By Jason Snell
November 2, 2023 2:18 PM PT
This is Tim: Apple Q4 2023 analyst call transcript
As always, Apple CEO Tim Cook and CFO Luca Maestri spend an hour talking to investment analysts about the company’s just-completed quarter. And as always, we’ve got a transcript! Here it is, in its entirety…
Tim Cook’s opening remarks
Thank you, Suhasini. Good afternoon, everyone, and thanks for joining the call. Today, Apple is reporting revenue of $89.5 billion for the September quarter. We achieved an all-time revenue record in India as well as September quarter records in several countries, including Brazil, Canada, France, Indonesia, Mexico, the Philippines, Saudi Arabia. Turkey, the UAE, Vietnam, and more. iPhone revenue came in ahead of our expectations, setting a September quarter record, as well as quarterly records in many markets, including China mainland, Latin America, the Middle East, South Asia, and an all-time record in India. In Services, we set an all-time revenue record with double-digit growth and ahead of our expectations.
During the September quarter, we continue to face an uneven macroeconomic environment, including foreign exchange headwinds, and we’ve navigated these challenges by following the same principles that have always guided us. We’ve continued to invest in the future and manage for the long term. We’ve adapted continuously to circumstances beyond our control, while being thoughtful and deliberate on spending. And we’ve carved a path of groundbreaking innovations and delivered with excellence every step of the way. That includes Apple Vision Pro, which has gotten such an amazing response from developers who are currently creating truly incredible apps. We’re excited to get this magical product in the hands of customers early next year.
Now let me share more about our products, beginning with iPhone. iPhone revenue came in at $43.8 billion dollars, 3% higher than a year ago, and a new record for the September quarter. This fall, we were thrilled to debut the iPhone 15 lineup. The all-new iPhone 15 and iPhone 15 Plus feature a gorgeous design, powerful cameras, and the intuitive dynamic island. Powered by the industry-leading A17 Pro, our iPhone 15 Pro lineup has a beautiful, strong, and durable titanium design, and the best iPhone camera system ever, including a 5x telephoto lens on iPhone 15 Pro Max. Customers are loving the entire iPhone 15 family, and reviews have been off the charts.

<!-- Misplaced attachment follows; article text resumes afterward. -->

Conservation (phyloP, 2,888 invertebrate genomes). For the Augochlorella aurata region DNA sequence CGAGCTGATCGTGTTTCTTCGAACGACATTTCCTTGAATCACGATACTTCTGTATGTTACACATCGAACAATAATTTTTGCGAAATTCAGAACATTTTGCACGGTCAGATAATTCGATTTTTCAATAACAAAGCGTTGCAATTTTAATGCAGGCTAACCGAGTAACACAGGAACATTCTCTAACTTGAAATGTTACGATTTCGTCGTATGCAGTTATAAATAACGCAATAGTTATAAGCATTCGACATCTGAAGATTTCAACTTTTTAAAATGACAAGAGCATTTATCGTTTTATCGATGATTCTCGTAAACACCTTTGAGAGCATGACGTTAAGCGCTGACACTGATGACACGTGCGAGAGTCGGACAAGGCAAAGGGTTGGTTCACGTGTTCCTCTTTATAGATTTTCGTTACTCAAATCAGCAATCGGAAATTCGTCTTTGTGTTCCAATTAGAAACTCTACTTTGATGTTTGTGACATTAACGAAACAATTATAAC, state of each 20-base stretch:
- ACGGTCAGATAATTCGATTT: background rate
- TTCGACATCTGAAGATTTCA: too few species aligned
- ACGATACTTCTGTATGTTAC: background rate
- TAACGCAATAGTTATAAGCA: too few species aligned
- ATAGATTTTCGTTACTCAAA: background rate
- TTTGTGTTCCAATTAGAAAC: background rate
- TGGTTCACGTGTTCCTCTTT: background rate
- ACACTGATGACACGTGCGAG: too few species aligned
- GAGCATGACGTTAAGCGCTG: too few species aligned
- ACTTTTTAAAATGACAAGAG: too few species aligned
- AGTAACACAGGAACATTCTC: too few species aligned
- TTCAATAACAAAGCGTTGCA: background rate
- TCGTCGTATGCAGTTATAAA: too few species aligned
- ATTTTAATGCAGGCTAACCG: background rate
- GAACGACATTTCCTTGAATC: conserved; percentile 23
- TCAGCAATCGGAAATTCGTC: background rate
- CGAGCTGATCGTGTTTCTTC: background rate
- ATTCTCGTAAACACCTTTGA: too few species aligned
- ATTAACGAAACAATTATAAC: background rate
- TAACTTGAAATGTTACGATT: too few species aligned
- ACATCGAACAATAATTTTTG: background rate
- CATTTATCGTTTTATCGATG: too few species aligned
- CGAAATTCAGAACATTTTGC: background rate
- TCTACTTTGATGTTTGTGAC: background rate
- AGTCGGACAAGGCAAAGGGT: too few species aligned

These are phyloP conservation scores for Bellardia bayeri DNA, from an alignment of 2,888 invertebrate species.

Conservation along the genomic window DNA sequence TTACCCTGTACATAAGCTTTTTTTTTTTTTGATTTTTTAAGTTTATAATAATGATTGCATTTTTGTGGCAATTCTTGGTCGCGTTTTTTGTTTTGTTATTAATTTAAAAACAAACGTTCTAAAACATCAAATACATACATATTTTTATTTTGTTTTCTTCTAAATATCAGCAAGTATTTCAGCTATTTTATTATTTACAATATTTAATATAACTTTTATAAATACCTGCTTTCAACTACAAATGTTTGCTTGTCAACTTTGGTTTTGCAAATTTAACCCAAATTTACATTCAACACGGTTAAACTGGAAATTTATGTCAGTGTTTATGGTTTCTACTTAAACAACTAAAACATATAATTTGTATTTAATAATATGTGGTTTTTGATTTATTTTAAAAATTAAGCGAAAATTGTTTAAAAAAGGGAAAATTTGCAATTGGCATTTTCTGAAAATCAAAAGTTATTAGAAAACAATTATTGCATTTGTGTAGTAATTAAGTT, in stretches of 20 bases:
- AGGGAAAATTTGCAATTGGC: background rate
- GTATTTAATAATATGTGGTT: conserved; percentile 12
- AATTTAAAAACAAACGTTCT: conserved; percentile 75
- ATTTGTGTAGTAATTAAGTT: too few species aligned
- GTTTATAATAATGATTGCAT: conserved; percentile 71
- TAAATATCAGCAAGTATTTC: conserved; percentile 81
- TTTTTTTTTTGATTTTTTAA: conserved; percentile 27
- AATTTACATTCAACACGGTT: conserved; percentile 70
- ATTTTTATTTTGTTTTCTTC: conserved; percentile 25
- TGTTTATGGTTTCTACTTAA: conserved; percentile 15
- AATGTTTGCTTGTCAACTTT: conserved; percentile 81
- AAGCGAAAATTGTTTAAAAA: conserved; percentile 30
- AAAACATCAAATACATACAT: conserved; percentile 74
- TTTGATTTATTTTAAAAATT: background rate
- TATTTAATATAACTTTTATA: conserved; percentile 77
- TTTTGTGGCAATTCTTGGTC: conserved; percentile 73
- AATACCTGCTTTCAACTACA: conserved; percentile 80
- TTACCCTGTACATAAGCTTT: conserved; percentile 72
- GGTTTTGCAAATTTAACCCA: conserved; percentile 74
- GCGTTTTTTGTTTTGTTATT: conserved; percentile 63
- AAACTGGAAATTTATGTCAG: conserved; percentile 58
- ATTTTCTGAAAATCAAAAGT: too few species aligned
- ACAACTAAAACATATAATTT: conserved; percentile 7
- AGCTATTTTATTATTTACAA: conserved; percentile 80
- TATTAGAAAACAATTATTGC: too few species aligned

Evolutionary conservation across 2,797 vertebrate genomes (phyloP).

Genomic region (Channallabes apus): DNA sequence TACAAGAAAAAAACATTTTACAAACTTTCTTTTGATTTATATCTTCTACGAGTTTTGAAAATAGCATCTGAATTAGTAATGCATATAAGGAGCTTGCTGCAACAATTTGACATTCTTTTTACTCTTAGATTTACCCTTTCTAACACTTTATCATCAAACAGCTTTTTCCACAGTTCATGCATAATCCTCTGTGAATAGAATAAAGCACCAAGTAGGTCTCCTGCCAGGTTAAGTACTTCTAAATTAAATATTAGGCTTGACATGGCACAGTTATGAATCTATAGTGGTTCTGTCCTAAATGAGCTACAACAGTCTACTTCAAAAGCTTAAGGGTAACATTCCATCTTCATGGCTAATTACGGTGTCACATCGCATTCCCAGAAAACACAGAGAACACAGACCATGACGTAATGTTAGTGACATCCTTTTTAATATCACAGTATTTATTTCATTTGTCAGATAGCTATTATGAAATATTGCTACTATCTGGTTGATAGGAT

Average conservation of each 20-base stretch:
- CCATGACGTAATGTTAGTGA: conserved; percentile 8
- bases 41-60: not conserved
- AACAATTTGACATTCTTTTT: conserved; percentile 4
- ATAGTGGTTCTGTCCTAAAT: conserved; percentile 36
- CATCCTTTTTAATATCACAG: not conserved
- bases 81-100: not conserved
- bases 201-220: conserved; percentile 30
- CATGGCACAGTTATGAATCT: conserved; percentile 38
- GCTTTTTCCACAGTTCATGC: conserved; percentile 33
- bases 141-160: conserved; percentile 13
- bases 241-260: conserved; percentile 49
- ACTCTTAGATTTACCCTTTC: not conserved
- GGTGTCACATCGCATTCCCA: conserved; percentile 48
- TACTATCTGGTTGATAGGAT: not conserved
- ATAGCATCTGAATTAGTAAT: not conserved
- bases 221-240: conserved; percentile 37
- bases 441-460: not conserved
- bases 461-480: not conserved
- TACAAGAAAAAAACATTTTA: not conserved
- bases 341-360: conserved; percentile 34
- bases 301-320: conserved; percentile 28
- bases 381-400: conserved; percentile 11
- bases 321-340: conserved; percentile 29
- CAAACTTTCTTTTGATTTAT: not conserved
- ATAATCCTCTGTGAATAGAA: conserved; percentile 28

In Mac, revenue came in at $7.6 billion, down 34% year over year from the prior year’s record quarter. This was due to challenging market conditions as well as difficult compares against the supply disruptions and subsequent demand recapture we experienced a year ago. Earlier this week we were excited to unveil the next generation of Apple silicon with our incredible family of M3 chips, M3, M3 Pro, and M3 Max. We’re continuing to innovate at a tremendous pace. and our industry-leading lineup of personal computers just got even better. The new MacBook Pro lineup brings our most advanced technology to our pro users, while iMac, the world’s best-selling all-in-one, just got faster and more capable. And according to the latest data from Student Monitor, nearly two out of three college students chose a Mac. We couldn’t be more excited about the future.
Turning to iPad. Revenue for the September quarter was $6.4 billion. iPad sets the gold standard for tablets, and our competitors are unable to match the iPad experience that is enabled by our seamless integration of hardware and software. iPad is also our most versatile product. In classrooms around the world, it’s helping educators bring lessons to life while giving students a window into the world around them. And in artist workshops, design studios, and everywhere else creative minds come together, iPad supercharges the creative process, helping users take their ideas further than they ever could before.
Across wearables, home, and accessories, revenue came in at $9.3 billion. Apple Watch has become essential in our lives, and this is our best Apple Watch lineup ever. With Apple Watch Series 9 and Apple Watch Ultra 2, we’re giving people even more tools to stay safe and live healthy, active lives. With the new double-tap gesture, users can easily control Apple Watch Series 9 and Apple Watch Ultra 2 using just one hand and without touching the display. It feels like magic. Our latest Apple Watch lineup also includes our first-ever carbon-neutral products, a significant achievement of innovation and determination.